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SHANGHAI: Alibaba does not expect any material impact from the antitrust crackdown in China that will push it to overhaul how it deals with merchants, its CEO said on Monday, after regulators fined the e-commerce giant $2.75 billion for abusing market dominance.
Shares in Alibaba Group Holdings Ltd rose as much as 9% in Hong Kong trade as a key source of uncertainty for the company was removed, and on relief the fine and steps ordered were not more onerous.
Alibaba has come under intense scrutiny since billionaire founder Jack Ma's public criticism of the Chinese regulatory system in October.
As part of "comprehensive rectifications" sought by regulators, Alibaba will make it easier for merchants to do business with it, Chief Executive Daniel Zhang told an online conference for media and analysts.
Beijing wants Alibaba to stop requiring merchants to chose between doing business with it and rival platforms, a practice known as ‘merchant exclusivity’, which critics say helped it become China’s largest e-commerce operation.
Alibaba executives said despite Saturday's record 18 billion yuan ($2.75 billion) fine and measures ordered by regulators, they remain confident in the government's overall support of the company.
"They are affirming our business model," said Alibaba executive vice chairman Joe Tsai. "We feel comfortable that there's nothing wrong with our fundamental business model as a platform company." SHARES BOUNCE The company stock was up about 8% in the afternoon trade in Hong Kong, adding $48.5 billion to its market value and putting it on course to post its biggest single-day gain in nearly three months.
"Now the penalty is determined, the market's uncertainty about Alibaba will be reduced," Everbright Sun Hung Kai analyst Kenny Ng said.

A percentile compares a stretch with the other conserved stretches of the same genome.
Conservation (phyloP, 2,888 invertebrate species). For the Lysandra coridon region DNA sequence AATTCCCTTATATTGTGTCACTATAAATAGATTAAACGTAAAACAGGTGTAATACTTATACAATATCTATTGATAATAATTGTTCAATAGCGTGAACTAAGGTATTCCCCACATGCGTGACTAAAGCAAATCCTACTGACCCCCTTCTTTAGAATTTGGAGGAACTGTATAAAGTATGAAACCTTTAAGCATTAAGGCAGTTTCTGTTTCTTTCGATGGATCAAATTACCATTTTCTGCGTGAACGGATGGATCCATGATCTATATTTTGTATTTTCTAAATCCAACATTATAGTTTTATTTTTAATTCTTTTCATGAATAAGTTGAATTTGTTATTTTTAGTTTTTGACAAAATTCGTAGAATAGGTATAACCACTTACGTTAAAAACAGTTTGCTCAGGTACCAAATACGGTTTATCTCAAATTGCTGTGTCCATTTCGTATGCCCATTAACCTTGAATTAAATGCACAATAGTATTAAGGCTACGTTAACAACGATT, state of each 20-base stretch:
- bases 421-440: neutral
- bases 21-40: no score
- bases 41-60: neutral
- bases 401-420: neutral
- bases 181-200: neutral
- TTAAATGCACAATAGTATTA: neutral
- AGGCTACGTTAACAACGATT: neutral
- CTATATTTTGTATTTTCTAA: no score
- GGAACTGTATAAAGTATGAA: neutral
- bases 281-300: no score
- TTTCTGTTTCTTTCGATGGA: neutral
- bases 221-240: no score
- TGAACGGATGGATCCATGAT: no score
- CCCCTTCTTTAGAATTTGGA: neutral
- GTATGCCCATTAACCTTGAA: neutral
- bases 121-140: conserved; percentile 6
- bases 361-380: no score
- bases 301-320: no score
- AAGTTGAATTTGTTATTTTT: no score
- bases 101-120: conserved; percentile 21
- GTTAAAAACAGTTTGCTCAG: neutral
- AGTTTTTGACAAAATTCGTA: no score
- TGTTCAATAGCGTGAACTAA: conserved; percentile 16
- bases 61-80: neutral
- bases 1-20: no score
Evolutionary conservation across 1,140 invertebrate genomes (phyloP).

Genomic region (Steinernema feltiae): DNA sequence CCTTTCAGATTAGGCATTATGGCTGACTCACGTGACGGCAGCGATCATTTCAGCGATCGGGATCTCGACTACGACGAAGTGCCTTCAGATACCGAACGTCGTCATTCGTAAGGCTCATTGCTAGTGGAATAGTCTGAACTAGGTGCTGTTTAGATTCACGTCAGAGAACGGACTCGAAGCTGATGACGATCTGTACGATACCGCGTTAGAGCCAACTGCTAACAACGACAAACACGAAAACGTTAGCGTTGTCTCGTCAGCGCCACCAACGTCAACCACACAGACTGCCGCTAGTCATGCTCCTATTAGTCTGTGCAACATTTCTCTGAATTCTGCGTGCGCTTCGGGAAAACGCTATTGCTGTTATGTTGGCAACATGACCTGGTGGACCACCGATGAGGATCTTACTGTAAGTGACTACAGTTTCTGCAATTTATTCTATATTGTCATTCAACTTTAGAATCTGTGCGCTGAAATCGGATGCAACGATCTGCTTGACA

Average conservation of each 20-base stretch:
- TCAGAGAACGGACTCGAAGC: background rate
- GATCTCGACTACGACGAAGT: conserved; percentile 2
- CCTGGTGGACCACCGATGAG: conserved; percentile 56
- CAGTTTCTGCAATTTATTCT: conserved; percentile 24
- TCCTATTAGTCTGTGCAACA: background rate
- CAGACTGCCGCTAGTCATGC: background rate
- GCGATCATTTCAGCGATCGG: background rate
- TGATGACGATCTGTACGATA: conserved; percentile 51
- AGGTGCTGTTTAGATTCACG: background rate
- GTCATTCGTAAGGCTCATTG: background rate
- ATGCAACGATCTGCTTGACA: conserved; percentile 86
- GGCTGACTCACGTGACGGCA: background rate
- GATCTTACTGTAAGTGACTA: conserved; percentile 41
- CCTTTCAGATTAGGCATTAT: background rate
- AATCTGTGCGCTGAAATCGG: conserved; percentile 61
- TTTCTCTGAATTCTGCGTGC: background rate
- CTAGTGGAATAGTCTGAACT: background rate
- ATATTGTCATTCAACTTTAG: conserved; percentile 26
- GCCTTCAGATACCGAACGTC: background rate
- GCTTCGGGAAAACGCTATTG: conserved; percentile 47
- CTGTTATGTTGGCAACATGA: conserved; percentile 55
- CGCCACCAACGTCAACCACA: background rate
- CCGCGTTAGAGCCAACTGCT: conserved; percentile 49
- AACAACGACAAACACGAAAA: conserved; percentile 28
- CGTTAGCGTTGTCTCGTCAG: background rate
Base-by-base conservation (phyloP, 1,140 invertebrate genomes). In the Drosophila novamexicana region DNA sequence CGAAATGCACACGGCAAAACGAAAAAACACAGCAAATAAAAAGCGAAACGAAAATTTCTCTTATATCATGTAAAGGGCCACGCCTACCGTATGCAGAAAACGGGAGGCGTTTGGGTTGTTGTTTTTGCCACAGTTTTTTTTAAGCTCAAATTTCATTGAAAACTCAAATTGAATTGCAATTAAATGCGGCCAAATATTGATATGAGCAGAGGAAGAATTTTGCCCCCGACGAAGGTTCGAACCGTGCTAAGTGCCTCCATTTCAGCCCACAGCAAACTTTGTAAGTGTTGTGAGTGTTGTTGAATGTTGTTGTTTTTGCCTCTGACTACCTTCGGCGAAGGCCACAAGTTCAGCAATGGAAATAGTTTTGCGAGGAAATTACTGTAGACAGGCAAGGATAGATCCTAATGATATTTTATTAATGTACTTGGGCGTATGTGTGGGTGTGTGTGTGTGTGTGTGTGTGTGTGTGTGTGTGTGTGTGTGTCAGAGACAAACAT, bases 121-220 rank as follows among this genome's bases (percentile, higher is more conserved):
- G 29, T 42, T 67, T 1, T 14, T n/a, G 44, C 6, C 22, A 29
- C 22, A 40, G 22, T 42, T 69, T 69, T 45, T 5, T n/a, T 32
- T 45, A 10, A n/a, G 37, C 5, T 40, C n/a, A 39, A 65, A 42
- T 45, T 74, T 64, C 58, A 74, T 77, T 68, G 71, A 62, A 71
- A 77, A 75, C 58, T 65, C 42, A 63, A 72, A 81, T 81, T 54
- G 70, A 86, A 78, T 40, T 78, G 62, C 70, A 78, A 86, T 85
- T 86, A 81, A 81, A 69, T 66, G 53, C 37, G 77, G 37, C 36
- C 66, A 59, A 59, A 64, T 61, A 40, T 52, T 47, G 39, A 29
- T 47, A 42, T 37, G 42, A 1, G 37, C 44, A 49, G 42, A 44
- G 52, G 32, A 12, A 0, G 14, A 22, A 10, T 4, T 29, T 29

"Alibaba's stock price has lagged behind the overall emerging economy stocks for some time in the past. The implementation of this penalty is expected to allow Alibaba's stock price to regain market attention." Aside from imposing the fine, among the highest ever antitrust penalties globally, the State Administration for Market Regulation (SAMR) ordered Alibaba to make "thorough rectifications" to strengthen internal compliance and protect consumer rights.
"The required corrective measures will likely limit Alibaba's revenue growth as a further expansion in market share will be constrained," said Lina Choi, Senior Vice President at Moody’s Investors Service.
"Investments to retain merchants and upgrade products and services will also reduce its profit margins." SAMR said it had determined Alibaba, which is also listed in New York, had prevented its merchants from using other online e-commerce platforms since 2015.
The practice, which the SAMR has previously spelt out as illegal, violates China's antimonopoly law by hindering the free circulation of goods and infringing on the business interests of merchants, the regulator said.